Either way the actions of the teacher are inexcusable and should be fired immediately.



posted on Jun, 20 2008 @ 01:48 PM
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If you actually look at the article, the "burning" came from demonstrating a scientific device of some sort. They say it was electro-static.

Although, that should never have happened, I think this is a far cry from a pain filled branding of sorts. More a "Hey watch what this does"

Still, the fact that the science teacher doubts rado carbon dating isn't as big of an issue as the fact that he uses it as proof for creationism.

I'm all about people questioning conventional theories, but you can't replace them with fairy tales and expect to be taken seriously.



posted on Jun, 20 2008 @ 01:51 PM
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I got an Idea, lets burn a cross on the teacher forehead that will be nice and the teacher such a crazy fanatic will love it.


Seriously this sounds like a hoax.



posted on Jun, 20 2008 @ 02:59 PM
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www.dispatch.com...



The debate about Freshwater's actions became public in April after he refused to remove a Bible from his desk, as the district had ordered.

The report says he was insubordinate for failing to remove the Bible and other religious materials from his classroom but also found other issues about his teaching and behavior.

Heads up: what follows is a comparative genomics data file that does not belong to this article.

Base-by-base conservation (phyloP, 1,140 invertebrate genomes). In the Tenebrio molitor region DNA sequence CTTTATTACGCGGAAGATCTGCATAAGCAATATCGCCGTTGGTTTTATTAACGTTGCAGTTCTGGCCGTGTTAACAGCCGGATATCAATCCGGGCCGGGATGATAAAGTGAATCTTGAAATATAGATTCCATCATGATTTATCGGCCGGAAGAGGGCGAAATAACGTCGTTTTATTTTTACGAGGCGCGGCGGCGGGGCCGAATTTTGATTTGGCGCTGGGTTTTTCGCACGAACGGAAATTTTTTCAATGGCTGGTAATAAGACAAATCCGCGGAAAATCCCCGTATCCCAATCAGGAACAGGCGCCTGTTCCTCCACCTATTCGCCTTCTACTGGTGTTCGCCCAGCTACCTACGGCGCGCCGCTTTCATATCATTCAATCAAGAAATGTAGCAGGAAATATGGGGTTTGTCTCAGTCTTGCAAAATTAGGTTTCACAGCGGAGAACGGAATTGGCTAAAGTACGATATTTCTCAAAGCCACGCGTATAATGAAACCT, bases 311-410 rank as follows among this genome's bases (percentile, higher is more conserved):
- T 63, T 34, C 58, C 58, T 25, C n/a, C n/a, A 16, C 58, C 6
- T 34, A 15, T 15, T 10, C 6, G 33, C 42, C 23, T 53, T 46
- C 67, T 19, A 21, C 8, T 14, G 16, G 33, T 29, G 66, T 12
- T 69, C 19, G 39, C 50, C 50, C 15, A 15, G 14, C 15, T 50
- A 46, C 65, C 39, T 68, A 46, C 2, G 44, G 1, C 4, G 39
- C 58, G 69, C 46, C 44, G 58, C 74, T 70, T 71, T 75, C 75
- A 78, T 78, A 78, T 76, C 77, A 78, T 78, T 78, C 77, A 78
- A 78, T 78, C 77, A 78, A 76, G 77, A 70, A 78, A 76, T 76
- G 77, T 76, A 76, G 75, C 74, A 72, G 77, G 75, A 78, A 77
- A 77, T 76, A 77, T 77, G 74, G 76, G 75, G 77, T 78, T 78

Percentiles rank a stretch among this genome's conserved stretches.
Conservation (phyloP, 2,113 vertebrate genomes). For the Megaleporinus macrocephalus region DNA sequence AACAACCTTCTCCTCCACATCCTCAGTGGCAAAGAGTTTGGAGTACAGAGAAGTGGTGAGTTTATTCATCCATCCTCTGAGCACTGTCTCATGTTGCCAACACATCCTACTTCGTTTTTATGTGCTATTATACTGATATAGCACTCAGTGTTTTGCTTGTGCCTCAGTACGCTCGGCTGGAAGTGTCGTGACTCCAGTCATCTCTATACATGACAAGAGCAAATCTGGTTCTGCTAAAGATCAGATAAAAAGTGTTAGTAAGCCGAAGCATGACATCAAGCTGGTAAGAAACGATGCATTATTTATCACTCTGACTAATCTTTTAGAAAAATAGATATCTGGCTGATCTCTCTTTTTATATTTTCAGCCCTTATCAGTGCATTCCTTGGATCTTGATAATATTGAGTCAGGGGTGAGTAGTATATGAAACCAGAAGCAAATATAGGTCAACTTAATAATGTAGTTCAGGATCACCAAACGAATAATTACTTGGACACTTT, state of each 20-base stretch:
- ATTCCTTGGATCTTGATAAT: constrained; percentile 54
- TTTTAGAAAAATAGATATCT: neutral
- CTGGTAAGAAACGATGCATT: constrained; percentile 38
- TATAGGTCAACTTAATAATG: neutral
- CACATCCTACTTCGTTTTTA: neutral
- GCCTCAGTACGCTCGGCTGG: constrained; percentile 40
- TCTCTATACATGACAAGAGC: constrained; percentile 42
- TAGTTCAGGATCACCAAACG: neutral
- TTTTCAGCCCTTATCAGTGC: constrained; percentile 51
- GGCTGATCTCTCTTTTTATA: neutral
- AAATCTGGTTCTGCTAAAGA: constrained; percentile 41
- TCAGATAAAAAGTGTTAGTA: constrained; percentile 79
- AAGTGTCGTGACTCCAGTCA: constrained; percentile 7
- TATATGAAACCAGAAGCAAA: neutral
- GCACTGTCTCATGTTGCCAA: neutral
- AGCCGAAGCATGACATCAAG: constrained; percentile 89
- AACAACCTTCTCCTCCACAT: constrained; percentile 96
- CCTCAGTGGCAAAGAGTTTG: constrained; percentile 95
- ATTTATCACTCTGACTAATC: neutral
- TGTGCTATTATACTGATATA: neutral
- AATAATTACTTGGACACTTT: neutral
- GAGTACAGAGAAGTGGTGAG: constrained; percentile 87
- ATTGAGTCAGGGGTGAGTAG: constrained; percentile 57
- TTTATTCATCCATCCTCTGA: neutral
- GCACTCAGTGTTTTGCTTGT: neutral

This article's wording disturbs me. It's one thing to tell a man he cannot push his religion onto school children, but quite another to forbid him from having his holy book inside his desk at work. Assuming he wasn't teaching or sharing the Bible with the students, I consider it a total violation of his first amendment rights for them to order its removal. If this school is a public school, then it is overseen by the federal government. Therefore, in effect, the district passed a law restricting his right to freely exercise his religion by being able to read his Bible while children were not present in the classroom.

The news always goes for the most sensationalistic angle to any story. This leads me to believe we're reading his worst of the worst "offenses" in the article. Clearly he didn't stand in front of the class shouting "Jesus is risen! Repent ye sinners!" or anything of that manner because the media would be all over that. Mind you, the best teacher I ever had in High School brutally exposed many of science's flaws where evolution and such were concerned. This was a public high school and he taught accelerated science courses. I took 3 years worth of his classes and was his teacher's assistant my senior year. The man held 7 master's or pHd's in various fields of biology & science and was taking summer classes to turn one of the master's degrees into a doctorate at the tender age of 61. By the standards being applied to this teacher prior to the burning incident, my teacher was a bad teacher... yet curiously most of his advanced placement students went on to college and performed quite well there, myself included. When he passed away there were dozens of comments of thanks and admiration to his family in our little town's newspaper.